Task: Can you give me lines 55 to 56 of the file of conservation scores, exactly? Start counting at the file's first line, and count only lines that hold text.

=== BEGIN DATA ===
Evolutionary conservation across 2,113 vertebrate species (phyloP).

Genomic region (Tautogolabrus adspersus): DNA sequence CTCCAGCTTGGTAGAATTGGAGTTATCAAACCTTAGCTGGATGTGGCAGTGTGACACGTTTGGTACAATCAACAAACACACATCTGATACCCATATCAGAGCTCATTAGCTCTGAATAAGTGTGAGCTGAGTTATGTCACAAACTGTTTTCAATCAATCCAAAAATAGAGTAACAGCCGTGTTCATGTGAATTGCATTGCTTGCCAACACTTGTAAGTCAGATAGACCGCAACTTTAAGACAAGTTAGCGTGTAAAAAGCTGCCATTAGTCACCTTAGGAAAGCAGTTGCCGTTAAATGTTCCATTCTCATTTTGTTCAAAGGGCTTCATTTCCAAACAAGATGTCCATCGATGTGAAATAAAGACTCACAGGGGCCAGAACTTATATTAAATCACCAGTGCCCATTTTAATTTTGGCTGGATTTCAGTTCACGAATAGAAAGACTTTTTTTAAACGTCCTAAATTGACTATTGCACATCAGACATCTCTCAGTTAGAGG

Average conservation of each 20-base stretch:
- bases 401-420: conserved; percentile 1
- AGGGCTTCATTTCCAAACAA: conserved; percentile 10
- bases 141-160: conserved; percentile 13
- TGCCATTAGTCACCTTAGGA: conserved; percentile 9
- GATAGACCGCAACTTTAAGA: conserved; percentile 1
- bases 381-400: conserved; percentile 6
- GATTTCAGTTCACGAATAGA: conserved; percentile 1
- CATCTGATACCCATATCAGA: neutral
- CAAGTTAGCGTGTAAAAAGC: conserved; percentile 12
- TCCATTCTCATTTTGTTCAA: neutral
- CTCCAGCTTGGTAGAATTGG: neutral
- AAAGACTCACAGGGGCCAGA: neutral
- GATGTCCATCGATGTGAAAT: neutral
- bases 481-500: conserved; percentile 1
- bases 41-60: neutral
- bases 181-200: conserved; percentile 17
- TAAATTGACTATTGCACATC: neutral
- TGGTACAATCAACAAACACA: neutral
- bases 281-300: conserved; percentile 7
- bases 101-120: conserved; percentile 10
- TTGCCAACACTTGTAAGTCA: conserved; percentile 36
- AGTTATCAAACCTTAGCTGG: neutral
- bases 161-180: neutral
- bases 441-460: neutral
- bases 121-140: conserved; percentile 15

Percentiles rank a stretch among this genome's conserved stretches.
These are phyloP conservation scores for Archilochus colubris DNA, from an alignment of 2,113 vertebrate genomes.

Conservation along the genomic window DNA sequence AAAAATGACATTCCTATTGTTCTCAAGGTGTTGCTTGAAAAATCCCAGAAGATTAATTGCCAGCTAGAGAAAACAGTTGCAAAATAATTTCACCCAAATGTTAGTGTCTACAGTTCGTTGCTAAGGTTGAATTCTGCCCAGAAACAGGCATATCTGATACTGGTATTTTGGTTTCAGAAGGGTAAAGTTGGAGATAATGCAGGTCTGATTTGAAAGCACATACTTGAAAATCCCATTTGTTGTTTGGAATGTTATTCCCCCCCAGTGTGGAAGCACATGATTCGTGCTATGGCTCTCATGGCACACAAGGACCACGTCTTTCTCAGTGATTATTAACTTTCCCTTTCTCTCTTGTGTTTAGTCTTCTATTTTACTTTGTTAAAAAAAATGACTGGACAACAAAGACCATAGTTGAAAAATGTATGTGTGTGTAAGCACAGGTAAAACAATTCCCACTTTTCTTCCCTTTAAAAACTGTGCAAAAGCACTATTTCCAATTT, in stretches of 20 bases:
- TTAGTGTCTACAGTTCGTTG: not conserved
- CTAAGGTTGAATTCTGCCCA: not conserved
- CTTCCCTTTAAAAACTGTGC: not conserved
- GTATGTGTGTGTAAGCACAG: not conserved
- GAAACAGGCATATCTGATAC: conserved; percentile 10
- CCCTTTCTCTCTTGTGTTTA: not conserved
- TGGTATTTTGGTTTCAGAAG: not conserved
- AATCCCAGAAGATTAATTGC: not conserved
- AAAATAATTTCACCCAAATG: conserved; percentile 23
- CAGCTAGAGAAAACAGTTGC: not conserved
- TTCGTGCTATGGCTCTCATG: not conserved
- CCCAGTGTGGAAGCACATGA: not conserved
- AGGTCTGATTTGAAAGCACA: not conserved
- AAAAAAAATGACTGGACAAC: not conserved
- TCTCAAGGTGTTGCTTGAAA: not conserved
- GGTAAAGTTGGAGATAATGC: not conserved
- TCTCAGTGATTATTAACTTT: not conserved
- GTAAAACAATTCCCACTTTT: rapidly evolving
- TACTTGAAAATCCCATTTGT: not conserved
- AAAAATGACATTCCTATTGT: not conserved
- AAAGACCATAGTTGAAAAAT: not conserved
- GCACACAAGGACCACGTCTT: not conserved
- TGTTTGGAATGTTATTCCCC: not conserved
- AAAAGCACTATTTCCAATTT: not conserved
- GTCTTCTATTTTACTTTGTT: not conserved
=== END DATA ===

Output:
- AAAAGCACTATTTCCAATTT: not conserved
- GTCTTCTATTTTACTTTGTT: not conserved